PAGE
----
The people in the Third World want to move up. That's understandable. I've read that just in China, economic expansion has forced them to bring a new power plant on-line every week. For those of you fond of the global warming panic - think of what "more humans" means to the planet.

It seems to me that the next thing economists ought to be doing is researching how we can operate a First World country in a no-growth mode. I've read horror stories about stagnation, deflation, and such - they seem to be bigger bogeymen than inflation, which to us Boomers is a big concern.  But do we HAVE to keep growing our business to be happy, well-fed, and supplied with enough personal electronics? Wall Street rewards companies that grow, but isn't there a case for companies that simply make the same healthy income every year?  It appears the answer to that is "NO" in the world as we know it.

I suggest we'd better find out how to make that answer "YES."


Social Justice

We are led to wonder, here at the TechSmiths' house, why entertainment pays so well?
You hear a lot about the high cost of gasoline, of food, clothing, mortgages, TAXES... but why do you hear so much less about the price of tickets to shows, admission to sports, or the price of beer and cheese fries at the local pub?
Are we out of line by wishing that people were paid according to their value to our society or country?

The NFL Draft is what is at issue right now. This evening, the first round began.  According to a story in The Wall Street Journal, based on last year's salaries for first-round picks, each of the first nine players will be offered contracts higher than the compensation received by the CEO of IBM, Mr. Sam Palmisano. Let's put that in perspective.
None of these young men has played in the NFL before, and based on past history, fully 50% of them are expected to bomb out. Mr. Palmisano is an experienced executive who has served high in corporate ranks for a considerable time. First point is experience and it goes to goes to the Businessman.
Mr. Palmisano is responsible for running IBM. None of these young men is responsible for doing more than playing his own position and there are ten other similarly-talented fellows playing alongside him. Second point, responsibility, also goes to the Businessman.
Mr. Palmisano has to be up on his game all year, although he can take a vacation. These draftees have to display their ability only four months a year, although they are expected to condition in the off-season. Third point is diligence, and Businessman wins it.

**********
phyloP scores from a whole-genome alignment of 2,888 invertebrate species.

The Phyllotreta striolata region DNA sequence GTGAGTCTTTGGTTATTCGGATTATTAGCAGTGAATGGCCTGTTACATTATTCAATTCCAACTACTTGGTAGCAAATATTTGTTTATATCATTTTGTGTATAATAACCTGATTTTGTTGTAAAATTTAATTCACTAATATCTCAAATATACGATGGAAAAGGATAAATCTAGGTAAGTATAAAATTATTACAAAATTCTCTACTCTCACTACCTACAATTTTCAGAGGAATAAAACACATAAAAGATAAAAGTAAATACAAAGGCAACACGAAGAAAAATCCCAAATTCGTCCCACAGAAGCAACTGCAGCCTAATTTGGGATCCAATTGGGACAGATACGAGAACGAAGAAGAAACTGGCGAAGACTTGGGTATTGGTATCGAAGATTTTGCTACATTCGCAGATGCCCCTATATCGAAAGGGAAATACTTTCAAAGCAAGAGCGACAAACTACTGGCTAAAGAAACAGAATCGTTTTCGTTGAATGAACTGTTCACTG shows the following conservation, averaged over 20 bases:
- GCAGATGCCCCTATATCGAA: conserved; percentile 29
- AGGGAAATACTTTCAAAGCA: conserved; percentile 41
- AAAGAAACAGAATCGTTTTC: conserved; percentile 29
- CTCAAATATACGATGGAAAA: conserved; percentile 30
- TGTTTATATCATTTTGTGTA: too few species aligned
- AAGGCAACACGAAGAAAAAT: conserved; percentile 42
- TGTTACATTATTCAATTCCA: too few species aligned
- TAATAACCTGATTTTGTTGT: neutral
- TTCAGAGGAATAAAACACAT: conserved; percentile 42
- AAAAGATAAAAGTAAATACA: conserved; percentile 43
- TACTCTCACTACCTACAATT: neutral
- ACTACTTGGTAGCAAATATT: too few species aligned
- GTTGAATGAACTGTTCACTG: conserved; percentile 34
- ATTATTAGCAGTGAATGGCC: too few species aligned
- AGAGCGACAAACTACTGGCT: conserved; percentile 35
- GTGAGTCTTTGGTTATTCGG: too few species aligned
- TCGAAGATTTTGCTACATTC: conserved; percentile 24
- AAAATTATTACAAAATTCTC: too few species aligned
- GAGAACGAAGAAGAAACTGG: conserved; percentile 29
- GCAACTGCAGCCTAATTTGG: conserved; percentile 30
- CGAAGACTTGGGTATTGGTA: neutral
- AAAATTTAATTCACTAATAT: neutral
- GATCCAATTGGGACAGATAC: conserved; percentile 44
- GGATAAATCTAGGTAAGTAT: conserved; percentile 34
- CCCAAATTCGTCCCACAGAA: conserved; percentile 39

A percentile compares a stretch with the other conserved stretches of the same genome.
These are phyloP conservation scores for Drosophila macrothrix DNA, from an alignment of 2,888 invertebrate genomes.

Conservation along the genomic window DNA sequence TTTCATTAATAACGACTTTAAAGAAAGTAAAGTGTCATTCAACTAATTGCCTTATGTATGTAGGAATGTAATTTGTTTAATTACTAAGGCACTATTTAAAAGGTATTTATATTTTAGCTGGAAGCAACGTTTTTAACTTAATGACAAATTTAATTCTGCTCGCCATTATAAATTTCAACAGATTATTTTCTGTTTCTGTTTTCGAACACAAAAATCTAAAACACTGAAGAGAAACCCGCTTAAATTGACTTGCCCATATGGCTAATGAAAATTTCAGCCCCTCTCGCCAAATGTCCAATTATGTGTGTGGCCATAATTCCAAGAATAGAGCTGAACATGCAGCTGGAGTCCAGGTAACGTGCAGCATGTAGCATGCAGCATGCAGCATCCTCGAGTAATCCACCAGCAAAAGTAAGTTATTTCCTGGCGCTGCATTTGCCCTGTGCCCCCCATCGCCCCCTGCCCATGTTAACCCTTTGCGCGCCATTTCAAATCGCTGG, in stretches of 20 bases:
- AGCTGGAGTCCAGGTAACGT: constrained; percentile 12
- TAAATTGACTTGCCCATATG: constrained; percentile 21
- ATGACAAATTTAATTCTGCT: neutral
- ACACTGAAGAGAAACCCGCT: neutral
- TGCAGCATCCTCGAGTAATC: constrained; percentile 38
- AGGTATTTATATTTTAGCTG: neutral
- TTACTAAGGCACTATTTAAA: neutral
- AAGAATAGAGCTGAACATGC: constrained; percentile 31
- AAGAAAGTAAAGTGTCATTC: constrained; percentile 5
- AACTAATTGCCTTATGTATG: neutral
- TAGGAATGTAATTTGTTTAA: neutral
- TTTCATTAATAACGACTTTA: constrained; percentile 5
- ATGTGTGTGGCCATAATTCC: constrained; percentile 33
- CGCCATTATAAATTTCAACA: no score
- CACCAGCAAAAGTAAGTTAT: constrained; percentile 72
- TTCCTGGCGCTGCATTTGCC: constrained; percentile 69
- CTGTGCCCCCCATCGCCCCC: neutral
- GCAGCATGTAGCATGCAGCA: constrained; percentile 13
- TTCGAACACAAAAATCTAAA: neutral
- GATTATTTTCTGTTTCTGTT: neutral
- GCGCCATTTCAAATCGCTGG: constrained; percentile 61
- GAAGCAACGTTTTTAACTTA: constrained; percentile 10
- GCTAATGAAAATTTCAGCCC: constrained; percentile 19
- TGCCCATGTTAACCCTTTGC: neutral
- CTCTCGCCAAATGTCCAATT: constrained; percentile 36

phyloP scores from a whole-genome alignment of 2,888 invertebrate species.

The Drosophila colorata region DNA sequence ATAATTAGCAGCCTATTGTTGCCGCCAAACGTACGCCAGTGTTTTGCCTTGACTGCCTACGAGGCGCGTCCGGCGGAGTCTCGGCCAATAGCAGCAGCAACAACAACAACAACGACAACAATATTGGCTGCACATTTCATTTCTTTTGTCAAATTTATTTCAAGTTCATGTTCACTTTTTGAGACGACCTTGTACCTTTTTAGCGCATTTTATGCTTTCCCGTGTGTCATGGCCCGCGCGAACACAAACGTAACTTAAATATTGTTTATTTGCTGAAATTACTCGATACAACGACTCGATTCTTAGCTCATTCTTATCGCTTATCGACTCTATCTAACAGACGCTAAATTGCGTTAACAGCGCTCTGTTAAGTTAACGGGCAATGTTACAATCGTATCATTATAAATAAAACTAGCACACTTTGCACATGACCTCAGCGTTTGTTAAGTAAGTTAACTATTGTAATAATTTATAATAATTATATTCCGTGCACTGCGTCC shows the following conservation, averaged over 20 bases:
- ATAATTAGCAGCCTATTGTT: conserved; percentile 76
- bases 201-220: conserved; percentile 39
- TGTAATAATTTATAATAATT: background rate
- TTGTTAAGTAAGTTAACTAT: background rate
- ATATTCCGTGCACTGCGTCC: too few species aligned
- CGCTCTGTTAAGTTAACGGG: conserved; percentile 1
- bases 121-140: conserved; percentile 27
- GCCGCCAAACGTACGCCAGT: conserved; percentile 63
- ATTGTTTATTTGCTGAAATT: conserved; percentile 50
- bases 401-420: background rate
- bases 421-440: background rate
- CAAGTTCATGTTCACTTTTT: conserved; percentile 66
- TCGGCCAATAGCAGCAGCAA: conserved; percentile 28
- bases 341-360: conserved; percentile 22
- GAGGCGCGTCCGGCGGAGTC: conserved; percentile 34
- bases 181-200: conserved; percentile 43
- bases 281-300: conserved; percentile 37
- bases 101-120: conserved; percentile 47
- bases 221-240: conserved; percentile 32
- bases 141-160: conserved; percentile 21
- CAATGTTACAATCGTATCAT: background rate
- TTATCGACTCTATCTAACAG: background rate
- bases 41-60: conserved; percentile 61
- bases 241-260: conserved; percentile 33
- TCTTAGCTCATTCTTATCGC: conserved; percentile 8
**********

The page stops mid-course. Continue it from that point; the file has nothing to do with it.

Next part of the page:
IBM's revenues for the first quarter of this year were $23 billion, surely quite a pot of money for Palmisano to be caretaker of!  The NFL has annual revenues now reputedly pushing $9 billion. But hey! There are 32 teams, and each of them has dozens of these over-muscled genetic outliers. What part of that $9 billion is Mr. College Hotshot responsible for generating? Fourth point is impact, and Businessman wins by so much you can't see even see Sportsman in the running!
So! WHY does the Sportsman get more than the Businessman?? 

We have to inform you - YOU are responsible for this miscarriage of social justice. It certainly is not we.  Although we are fans, we do not go to games, we don't have an NFL Ticket on our cable service and we don't buy branded merchandise. (OK, it's true we have a Washington Redskins trashcan in the house, but Mark got that as a gift about thirty years ago!) So we calculate our dollar contribution to the business of NFL football to be shy of single digits. And that means YOU are grinding away at your work, complaining about the poor pay, and then throwing way too much of your cash at your entertainments.

We think that a value system that pays NCAA head coaches more than the presidents of the universities where they work is a miscarriage of justice. We would rather have the professors get star pay than the jocks-in-charge. We think the educators are providing value to the community. The sportsmen are providing diversion.

And if enough people thought that way, the world would change. Start today - say "thank you" to a teacher!